- Fix auto-programming circuit
- Use additional ESP32 pin for external pixel data so onboard pixels can be independently controlled.
- Research using all 10 touch inputs.
- Confirm battery charging safety. Potentially move away from LiPo with JST to rechargeable coin-cell.
- Research bluetooth for wireless primary/secondary "color infections"
- Research power input detection management. (Maybe logic level shifter as well for 5v/3.3v)
- Custom lanyard art
- Hackaday Supercon
Streaming / Sharing
I really enjoy watching the twitch streams of others working on electronic projects so I'm trying to start to do that. Here's an archive of a stream I did where I babble about the pixel badge in general for probably too long. Here's a link to my twitch where I'll be streaming more work/progress on these badges and my other projects.
10/06/2019 at 19:55 •
Credit Where Credit is Due
A few months back, maybe even a year ago, I remember seeing these beautiful, delicate, impossible looking electronics projects based around thin brass tubing by Mohit Bhoite. Across his different social media platforms I gathered enough info to try getting creative with the brass rods myself. Please go check out his work, it's very interesting.
What I Used
My first attempt at manipulating the brass tube used these tools.
Measuring in KiCad
I used measurements that I had previously made in KiCad to start figuring out how long the brass tubes needed to be for each individual 'bond-wire'. I did this with KiCad's Measurement tool, placing the measurements on the user drawing layer. I then printed out the sheet you see above.
Through trial and error I found that I was adding between 6 and 7mm to the distance between the holes on the PCB to get a length of wire with two 90º-ish bends that would be raised up just a little bit above the surface of the PCB.
After I figured out how long each of the ten individual (and unique) tubes needed to be, I made a list of lengths, measured and scored each length with the caliper, cut them with my flush cutters, and bent them with the needle nose pliers. I did my best to keep the two bends on the same plane and tweaked them into position as needed. I attempted to use the K&S tubing bender, but it's designed for larger diameter rod/tube and it didn't work any better than my hand and the pliers in my opinion.
Using the flush cutters flattened out the tube where I cut it, so I used the pliers to force the tube back into a tube-like-shape that would place nicely with the round holes they were meant to mate with. I'm being pretty lenient with the tolerances here so I was able to bend any tubes that didn't land perfectly in their holes until everything seated nicely. I also didn't care too much about marring the ends of the brass tubes as they would be nested within the hole in the PCB and I didn't think you'd be able to see many of the imperfections.
I can get a really nice fit my bending the brass into the exact position I want it, and it snuggly fits into the 1.7mm holes in the PCB. The tension of the bent metal was enough to hold the tubes in place while I flipped over the board and soldered them into place. For the most part they all soldered very nicely save for one tube (H10) that was protruding a little bit. I will be mindful of this in the future.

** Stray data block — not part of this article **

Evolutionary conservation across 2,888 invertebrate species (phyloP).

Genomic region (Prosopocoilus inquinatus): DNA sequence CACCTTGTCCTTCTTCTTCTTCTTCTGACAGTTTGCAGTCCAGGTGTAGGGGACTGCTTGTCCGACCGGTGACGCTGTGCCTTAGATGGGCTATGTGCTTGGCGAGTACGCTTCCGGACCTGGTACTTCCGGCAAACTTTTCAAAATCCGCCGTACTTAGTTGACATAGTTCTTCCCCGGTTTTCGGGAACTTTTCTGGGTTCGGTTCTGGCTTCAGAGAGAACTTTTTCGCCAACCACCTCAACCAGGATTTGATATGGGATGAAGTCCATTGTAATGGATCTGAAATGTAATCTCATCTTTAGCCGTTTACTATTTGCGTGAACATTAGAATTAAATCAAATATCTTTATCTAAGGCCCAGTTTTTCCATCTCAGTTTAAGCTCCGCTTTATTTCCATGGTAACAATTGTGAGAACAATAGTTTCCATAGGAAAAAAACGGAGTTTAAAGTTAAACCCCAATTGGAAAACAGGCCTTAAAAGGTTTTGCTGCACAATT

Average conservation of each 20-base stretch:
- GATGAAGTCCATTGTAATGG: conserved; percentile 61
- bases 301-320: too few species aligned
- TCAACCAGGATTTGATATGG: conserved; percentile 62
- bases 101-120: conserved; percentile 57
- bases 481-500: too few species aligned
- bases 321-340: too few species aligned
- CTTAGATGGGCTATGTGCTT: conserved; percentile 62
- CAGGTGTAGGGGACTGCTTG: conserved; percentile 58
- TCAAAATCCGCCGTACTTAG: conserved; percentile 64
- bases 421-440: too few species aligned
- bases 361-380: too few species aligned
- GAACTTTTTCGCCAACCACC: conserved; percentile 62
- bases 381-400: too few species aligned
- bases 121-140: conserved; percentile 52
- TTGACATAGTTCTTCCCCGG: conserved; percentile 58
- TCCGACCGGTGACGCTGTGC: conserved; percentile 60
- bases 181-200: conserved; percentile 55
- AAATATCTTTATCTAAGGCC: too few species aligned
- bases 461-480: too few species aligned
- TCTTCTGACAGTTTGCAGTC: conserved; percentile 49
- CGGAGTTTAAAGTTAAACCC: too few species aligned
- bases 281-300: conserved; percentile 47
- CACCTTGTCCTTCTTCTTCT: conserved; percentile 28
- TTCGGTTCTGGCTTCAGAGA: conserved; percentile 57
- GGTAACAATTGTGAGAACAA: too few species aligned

Overall, the front of the PCB looks extremely clean as far as the attachment of the brass tube, especially in comparison to the first version of this board where I essentially welded the tubes to the large copper pads.
Here's a short clip of me the first bit of code I have running on the first prototype. It's a slight modification to the Adafruit Neopixel strandtest example that allows for touch input.
10/06/2019 at 17:46 •
Pixel Badge 2 : Dark Pixel
A huge chunk of inspiration for part of this project came from Mohit Bhoite's brass rod electronic sculptures. This is where I began my prototyping. I ordered some brass tube from K&S metals per Mohit's suggestion and attempted to test it's solder-ability and continuity on a protoboard.
After I confirmed that the basic idea would work, I made my first cardboard badge prototype. I was in the middle of reading Adam Savage's "Every Tools a Hammer" and it may have inspired me to work with cardboard before jumping directly into KiCad and ordering PCBs.
I started with an SVG of the shitty pixel SAO I made last year, just blown up in size to around 100mm square. I quickly started to come up with a list of changes I wanted to make to the overall design as well as the size.
After the first cardboard badge, I started to work in KiCad and made a rough design and printed it out 1:1, and pasted it to another piece of cardboard for a second test. This 2nd prototype was used for testing the lengths of brass rod I would need for the bond-wires.
I moved on to ordering a PCB prototype after being satisfied with the size of the board and feasibility of including brass tubing. Something new to me on this board was getting custom size holes drilled that would accept the brass tube. The brass tube is 1.5mm in diameter so I used 1.7mm holes in hopes of having enough clearance for an easy but solid fit. I completely screwed this up in KiCad by making the pad on the hole's footprint 1.7mm wide, but the hole that was to be drilled got left at it's default setting. Lesson learned ;)
With the holes not being wide enough to accept the brass pipe, I ended up soldering directly to the face of the PCB with copious amounts of solder. In addition to looking terrible, this reduced the number of unique touch inputs I could play with because some of the brass rods were now sharing an electrical connection via the larger copper pads on the front of the PCB. This was disappointing but I was still able to test some ideas and make some progress so I suppose it was still a success.
I'm now on the 2nd version of the dark pixel board and this time I got the hole drill sizes correct. I've also migrated all the circuitry from the hornbill dev board onto my badge in hopes that I will be able to utilize the lipo charger and USB to UART. I've yet to receive all the components so I haven't been able to fire one up.
That's all for now, the next update will come in about 2 weeks when I get the rest of the parts for v2.2.